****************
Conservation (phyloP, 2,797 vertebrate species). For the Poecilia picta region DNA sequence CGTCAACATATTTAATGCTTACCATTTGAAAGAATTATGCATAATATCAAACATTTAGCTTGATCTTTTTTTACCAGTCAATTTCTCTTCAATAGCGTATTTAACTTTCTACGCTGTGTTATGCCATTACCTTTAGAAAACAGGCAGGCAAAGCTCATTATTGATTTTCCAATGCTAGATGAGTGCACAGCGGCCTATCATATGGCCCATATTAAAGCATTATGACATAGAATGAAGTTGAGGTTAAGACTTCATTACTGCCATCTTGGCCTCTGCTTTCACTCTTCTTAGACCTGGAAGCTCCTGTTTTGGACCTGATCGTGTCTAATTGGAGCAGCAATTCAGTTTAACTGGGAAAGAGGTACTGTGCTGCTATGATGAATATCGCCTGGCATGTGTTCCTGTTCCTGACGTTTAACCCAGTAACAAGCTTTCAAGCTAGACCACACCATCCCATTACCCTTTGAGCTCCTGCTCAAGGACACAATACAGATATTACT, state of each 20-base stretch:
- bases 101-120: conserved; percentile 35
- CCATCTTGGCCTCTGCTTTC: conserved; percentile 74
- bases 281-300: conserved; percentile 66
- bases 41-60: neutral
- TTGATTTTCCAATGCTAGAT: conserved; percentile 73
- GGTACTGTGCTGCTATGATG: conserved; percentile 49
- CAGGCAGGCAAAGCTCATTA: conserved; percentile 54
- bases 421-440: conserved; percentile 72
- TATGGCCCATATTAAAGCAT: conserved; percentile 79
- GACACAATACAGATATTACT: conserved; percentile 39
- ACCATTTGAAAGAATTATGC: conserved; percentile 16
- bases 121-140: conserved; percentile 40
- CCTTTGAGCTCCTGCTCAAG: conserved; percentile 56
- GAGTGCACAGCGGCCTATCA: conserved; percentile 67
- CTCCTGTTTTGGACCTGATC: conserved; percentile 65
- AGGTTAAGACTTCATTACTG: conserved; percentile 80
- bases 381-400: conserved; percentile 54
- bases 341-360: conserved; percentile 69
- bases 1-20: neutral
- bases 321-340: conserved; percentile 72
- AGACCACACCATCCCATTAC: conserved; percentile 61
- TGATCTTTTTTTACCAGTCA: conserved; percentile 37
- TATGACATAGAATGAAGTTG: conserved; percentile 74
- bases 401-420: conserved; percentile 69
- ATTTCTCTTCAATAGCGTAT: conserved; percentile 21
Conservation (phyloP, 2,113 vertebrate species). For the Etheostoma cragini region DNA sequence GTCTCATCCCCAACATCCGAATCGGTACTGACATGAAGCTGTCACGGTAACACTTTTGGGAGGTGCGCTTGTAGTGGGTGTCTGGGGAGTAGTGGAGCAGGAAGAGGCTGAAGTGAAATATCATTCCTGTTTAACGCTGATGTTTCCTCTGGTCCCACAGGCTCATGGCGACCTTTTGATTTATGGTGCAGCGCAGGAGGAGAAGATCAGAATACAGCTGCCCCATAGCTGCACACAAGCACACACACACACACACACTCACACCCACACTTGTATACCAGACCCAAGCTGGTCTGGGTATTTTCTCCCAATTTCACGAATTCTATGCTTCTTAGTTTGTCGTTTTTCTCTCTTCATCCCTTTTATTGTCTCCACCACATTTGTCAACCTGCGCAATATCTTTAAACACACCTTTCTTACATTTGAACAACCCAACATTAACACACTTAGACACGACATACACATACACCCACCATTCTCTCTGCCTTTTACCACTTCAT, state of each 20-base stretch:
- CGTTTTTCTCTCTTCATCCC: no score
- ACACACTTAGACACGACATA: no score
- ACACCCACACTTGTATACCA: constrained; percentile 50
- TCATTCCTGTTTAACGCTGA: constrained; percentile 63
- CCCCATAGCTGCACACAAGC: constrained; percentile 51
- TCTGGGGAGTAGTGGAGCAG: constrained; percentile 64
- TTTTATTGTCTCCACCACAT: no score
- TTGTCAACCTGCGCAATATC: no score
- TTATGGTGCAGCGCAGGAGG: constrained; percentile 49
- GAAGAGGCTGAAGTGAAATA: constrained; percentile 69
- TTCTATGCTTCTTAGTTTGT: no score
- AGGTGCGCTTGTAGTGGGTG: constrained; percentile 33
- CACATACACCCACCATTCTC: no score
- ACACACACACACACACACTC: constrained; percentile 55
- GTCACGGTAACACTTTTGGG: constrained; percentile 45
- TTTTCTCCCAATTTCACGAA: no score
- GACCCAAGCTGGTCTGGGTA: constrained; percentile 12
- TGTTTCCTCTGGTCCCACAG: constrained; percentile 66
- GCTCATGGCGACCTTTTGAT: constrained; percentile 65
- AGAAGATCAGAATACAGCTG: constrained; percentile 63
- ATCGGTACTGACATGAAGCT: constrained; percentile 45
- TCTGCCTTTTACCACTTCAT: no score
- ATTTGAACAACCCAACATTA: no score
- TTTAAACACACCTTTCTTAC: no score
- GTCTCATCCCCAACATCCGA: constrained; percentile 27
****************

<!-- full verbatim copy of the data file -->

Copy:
Conservation (phyloP, 2,797 vertebrate species). For the Poecilia picta region DNA sequence CGTCAACATATTTAATGCTTACCATTTGAAAGAATTATGCATAATATCAAACATTTAGCTTGATCTTTTTTTACCAGTCAATTTCTCTTCAATAGCGTATTTAACTTTCTACGCTGTGTTATGCCATTACCTTTAGAAAACAGGCAGGCAAAGCTCATTATTGATTTTCCAATGCTAGATGAGTGCACAGCGGCCTATCATATGGCCCATATTAAAGCATTATGACATAGAATGAAGTTGAGGTTAAGACTTCATTACTGCCATCTTGGCCTCTGCTTTCACTCTTCTTAGACCTGGAAGCTCCTGTTTTGGACCTGATCGTGTCTAATTGGAGCAGCAATTCAGTTTAACTGGGAAAGAGGTACTGTGCTGCTATGATGAATATCGCCTGGCATGTGTTCCTGTTCCTGACGTTTAACCCAGTAACAAGCTTTCAAGCTAGACCACACCATCCCATTACCCTTTGAGCTCCTGCTCAAGGACACAATACAGATATTACT, state of each 20-base stretch:
- bases 101-120: conserved; percentile 35
- CCATCTTGGCCTCTGCTTTC: conserved; percentile 74
- bases 281-300: conserved; percentile 66
- bases 41-60: neutral
- TTGATTTTCCAATGCTAGAT: conserved; percentile 73
- GGTACTGTGCTGCTATGATG: conserved; percentile 49
- CAGGCAGGCAAAGCTCATTA: conserved; percentile 54
- bases 421-440: conserved; percentile 72
- TATGGCCCATATTAAAGCAT: conserved; percentile 79
- GACACAATACAGATATTACT: conserved; percentile 39
- ACCATTTGAAAGAATTATGC: conserved; percentile 16
- bases 121-140: conserved; percentile 40
- CCTTTGAGCTCCTGCTCAAG: conserved; percentile 56
- GAGTGCACAGCGGCCTATCA: conserved; percentile 67
- CTCCTGTTTTGGACCTGATC: conserved; percentile 65
- AGGTTAAGACTTCATTACTG: conserved; percentile 80
- bases 381-400: conserved; percentile 54
- bases 341-360: conserved; percentile 69
- bases 1-20: neutral
- bases 321-340: conserved; percentile 72
- AGACCACACCATCCCATTAC: conserved; percentile 61
- TGATCTTTTTTTACCAGTCA: conserved; percentile 37
- TATGACATAGAATGAAGTTG: conserved; percentile 74
- bases 401-420: conserved; percentile 69
- ATTTCTCTTCAATAGCGTAT: conserved; percentile 21
Conservation (phyloP, 2,113 vertebrate species). For the Etheostoma cragini region DNA sequence GTCTCATCCCCAACATCCGAATCGGTACTGACATGAAGCTGTCACGGTAACACTTTTGGGAGGTGCGCTTGTAGTGGGTGTCTGGGGAGTAGTGGAGCAGGAAGAGGCTGAAGTGAAATATCATTCCTGTTTAACGCTGATGTTTCCTCTGGTCCCACAGGCTCATGGCGACCTTTTGATTTATGGTGCAGCGCAGGAGGAGAAGATCAGAATACAGCTGCCCCATAGCTGCACACAAGCACACACACACACACACACTCACACCCACACTTGTATACCAGACCCAAGCTGGTCTGGGTATTTTCTCCCAATTTCACGAATTCTATGCTTCTTAGTTTGTCGTTTTTCTCTCTTCATCCCTTTTATTGTCTCCACCACATTTGTCAACCTGCGCAATATCTTTAAACACACCTTTCTTACATTTGAACAACCCAACATTAACACACTTAGACACGACATACACATACACCCACCATTCTCTCTGCCTTTTACCACTTCAT, state of each 20-base stretch:
- CGTTTTTCTCTCTTCATCCC: no score
- ACACACTTAGACACGACATA: no score
- ACACCCACACTTGTATACCA: constrained; percentile 50
- TCATTCCTGTTTAACGCTGA: constrained; percentile 63
- CCCCATAGCTGCACACAAGC: constrained; percentile 51
- TCTGGGGAGTAGTGGAGCAG: constrained; percentile 64
- TTTTATTGTCTCCACCACAT: no score
- TTGTCAACCTGCGCAATATC: no score
- TTATGGTGCAGCGCAGGAGG: constrained; percentile 49
- GAAGAGGCTGAAGTGAAATA: constrained; percentile 69
- TTCTATGCTTCTTAGTTTGT: no score
- AGGTGCGCTTGTAGTGGGTG: constrained; percentile 33
- CACATACACCCACCATTCTC: no score
- ACACACACACACACACACTC: constrained; percentile 55
- GTCACGGTAACACTTTTGGG: constrained; percentile 45
- TTTTCTCCCAATTTCACGAA: no score
- GACCCAAGCTGGTCTGGGTA: constrained; percentile 12
- TGTTTCCTCTGGTCCCACAG: constrained; percentile 66
- GCTCATGGCGACCTTTTGAT: constrained; percentile 65
- AGAAGATCAGAATACAGCTG: constrained; percentile 63
- ATCGGTACTGACATGAAGCT: constrained; percentile 45
- TCTGCCTTTTACCACTTCAT: no score
- ATTTGAACAACCCAACATTA: no score
- TTTAAACACACCTTTCTTAC: no score
- GTCTCATCCCCAACATCCGA: constrained; percentile 27